Melville was a charismatic figure, a sportsman and an adventurer, and after Paris his next move was to follow in Wilkie’s footsteps to the Middle East, first to Egypt, very briefly to India, then to the Persian Gulf and perilously back overland from Baghdad to Constantinople. Middle Eastern subjects were his main subject for some years thereafter and in them his technique became increasingly bold. A small picture painted on this trip during a fleeting visit to Karachi already shows what was to become his characteristic procedure – christened blottesque – of dropping paint on to the paper in unbrushed blobs. Often these blobs are only connected by the white of the paper to suggest forms dissolved by dazzling light. He further developed this technique to drop wet paint into a ground of wet Chinese white, thus preserving the dense colour of unbrushed, unmixed pigment. He also lifts wet paint off the white ground with a sponge to suggest shimmering veils of shadow. You see the dazzling impact of this technique in Arab scenes like The Procession, and Awaiting an Audience with the Pasha, both of the1880s, but also in a wonderful Scottish painting, Skating on Duddingston Loch. Figures at the edge of the ice are just blobs, while, created with a sweep of the brush like a piece of Japanese calligraphy, an isolated woman skater challenges the elegance of Raeburn’s skating minister.

Melville’s art is at its most glorious in his great watercolours of the 1890s, however. He created radically new images of Scotland in pictures like Autumn Loch Lomond, or in the grand and atmospheric Stones of Stenness, the latter framed in gilded planks of unplaned pine. He painted in Venice, too, and his picture of the tall Campanile of St Marks disappearing into a deep blue night sky is a homage to his friend Whistler’s Nocturnes but is also a glorious, poetic vision that is wholly his own.

To refresh his inspiration, he travelled to Spain and North Africa. In Corpus Christi Toledo, he describes a vast scene under the filtered light of high canopies hung to shade the crowded streets of this summer festival. Then in pictures like Tangier or The Sapphire Sea, the latter a coastal scene in Spain, he paints brilliant sunlight and the intense colour it creates as no-one had done before him, but he also composes with increasing boldness and originality. If you didn’t know what it was, you would suppose the upper half of Tangier was a piece of post-Cubist painting, but it is dated 1893. Gorge de Passages, a view of a little port in Spain, is also as flat and vertical as a Cubist picture.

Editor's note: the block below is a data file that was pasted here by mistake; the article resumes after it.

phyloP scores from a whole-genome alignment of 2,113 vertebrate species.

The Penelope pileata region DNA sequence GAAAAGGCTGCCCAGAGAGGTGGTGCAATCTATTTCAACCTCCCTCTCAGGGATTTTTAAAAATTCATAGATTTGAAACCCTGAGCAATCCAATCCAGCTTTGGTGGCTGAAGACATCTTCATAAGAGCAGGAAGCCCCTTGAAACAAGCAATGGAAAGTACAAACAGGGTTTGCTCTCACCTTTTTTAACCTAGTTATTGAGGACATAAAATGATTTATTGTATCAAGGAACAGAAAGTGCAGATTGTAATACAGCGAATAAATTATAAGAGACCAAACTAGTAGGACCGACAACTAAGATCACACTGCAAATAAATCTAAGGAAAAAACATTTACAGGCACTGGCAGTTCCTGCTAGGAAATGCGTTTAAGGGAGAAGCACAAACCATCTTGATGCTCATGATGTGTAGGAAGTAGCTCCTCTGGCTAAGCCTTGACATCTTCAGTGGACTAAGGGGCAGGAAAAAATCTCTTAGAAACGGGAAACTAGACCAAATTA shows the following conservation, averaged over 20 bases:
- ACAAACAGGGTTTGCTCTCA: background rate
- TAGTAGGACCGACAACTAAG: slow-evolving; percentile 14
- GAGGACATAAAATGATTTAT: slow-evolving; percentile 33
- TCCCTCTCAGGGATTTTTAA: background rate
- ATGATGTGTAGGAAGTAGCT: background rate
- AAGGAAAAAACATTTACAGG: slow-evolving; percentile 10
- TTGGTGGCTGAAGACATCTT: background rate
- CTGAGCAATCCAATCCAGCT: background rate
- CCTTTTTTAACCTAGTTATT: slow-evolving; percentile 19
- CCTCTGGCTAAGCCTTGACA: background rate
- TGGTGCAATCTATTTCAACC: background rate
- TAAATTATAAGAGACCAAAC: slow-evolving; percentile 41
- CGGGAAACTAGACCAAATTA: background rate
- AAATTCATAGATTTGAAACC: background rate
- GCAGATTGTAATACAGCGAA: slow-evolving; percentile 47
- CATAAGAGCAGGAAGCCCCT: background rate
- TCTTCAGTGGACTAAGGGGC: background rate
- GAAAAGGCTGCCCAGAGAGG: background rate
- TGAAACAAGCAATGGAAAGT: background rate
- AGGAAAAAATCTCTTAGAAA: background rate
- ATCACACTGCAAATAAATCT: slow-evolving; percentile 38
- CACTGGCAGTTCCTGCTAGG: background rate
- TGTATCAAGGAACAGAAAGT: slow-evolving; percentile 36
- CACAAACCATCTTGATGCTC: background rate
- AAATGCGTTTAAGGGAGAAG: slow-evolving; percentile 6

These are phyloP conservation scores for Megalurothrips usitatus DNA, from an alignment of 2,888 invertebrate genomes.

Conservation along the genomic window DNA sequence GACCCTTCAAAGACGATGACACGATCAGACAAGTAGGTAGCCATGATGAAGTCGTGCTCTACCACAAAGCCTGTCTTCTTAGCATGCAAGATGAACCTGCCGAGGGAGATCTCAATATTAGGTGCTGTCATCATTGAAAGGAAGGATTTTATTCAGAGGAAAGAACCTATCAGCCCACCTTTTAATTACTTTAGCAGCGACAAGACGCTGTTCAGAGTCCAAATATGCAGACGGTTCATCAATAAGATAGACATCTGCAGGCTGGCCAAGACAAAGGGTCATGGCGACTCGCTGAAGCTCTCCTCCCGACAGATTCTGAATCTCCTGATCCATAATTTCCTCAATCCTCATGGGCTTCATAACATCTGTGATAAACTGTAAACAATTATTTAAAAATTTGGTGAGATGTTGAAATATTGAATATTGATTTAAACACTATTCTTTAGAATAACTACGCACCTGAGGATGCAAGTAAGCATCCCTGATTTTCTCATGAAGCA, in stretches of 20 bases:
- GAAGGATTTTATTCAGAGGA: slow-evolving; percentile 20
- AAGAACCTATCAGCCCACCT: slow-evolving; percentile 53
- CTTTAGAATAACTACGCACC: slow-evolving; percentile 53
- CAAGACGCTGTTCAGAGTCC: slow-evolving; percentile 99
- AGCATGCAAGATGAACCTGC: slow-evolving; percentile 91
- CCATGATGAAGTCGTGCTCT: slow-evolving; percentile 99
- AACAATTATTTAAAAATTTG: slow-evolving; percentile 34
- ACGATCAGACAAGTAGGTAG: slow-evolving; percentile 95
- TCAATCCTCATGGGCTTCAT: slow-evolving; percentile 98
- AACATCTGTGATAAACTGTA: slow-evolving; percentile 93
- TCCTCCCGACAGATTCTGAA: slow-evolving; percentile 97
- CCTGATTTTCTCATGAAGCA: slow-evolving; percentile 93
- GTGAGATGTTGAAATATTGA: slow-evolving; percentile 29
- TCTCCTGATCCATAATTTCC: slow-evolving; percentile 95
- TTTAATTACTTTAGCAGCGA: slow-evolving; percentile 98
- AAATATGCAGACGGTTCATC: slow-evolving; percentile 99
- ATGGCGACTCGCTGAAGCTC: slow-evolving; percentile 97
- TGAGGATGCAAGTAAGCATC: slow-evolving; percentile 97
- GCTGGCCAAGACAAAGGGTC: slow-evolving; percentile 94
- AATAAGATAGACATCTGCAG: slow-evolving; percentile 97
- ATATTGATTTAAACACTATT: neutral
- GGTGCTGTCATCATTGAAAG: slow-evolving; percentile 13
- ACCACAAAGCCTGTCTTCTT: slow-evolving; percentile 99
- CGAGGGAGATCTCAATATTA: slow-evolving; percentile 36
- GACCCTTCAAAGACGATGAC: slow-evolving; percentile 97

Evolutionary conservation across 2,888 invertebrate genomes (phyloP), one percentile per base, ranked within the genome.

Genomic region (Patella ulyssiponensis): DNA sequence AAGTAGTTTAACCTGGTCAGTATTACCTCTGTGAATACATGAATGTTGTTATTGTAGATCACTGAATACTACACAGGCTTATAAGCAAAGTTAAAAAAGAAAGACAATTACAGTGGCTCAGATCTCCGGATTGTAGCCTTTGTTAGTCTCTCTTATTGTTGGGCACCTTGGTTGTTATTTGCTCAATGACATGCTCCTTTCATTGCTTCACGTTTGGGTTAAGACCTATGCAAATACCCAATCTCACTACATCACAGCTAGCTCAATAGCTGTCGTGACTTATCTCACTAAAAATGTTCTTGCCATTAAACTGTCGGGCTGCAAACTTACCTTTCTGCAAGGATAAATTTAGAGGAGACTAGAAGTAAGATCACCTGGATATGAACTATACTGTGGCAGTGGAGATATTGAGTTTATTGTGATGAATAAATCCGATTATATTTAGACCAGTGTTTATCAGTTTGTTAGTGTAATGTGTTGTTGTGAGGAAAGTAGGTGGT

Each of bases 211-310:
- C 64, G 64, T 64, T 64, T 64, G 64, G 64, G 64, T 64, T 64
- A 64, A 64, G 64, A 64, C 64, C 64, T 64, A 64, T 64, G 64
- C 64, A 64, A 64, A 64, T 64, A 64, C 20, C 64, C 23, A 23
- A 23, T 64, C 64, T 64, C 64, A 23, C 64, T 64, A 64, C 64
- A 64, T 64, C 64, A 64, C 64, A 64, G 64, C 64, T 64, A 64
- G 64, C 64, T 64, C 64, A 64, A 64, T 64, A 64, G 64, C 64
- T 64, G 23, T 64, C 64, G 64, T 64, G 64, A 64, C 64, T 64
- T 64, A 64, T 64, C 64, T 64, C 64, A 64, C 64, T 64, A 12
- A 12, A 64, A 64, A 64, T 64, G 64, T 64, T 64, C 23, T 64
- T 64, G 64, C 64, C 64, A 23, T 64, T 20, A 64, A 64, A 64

But perhaps we shouldn’t see Melville only in the French context these comparisons suggest. His blotting technique adapted for watercolour a method that the Pre-Raphaelites had developed for oil to try to capture the true brilliance and true colour of sunlight – look at Holman Hunt’s Hireling Shepherd, for instance – and so perhaps if we see Melville as some kind of Impressionist, blinded by hindsight we miss the point. His passion for light and pure colour and his extraordinary decorative sense suggest the inspiration of the Pre-Raphaelites as much as of Monet, and they were after all also the starting point for McTaggart. His work is a synthesis of both traditions. This is striking in his oil paintings, too, as he took up the technique again in the Nineties. Indeed the White Piano is a big portrait of a woman seated at the piano, but its startling, flat, decorative composition stands somewhere between Rossetti and Matisse. In oils, like the Contrabandista, or the Chalk Cutting, he is even more abstract. He draws, not just with the brush, but with the contours of the paint the brush creates. The surface is in patterned relief. In this as in so much else, his modernity was extraordinary. Tragically works like these were to be his last. He died of typhoid in 1904 aged just 49.

• Arthur Melville: Adventures in Colour is at the National Gallery until 17 January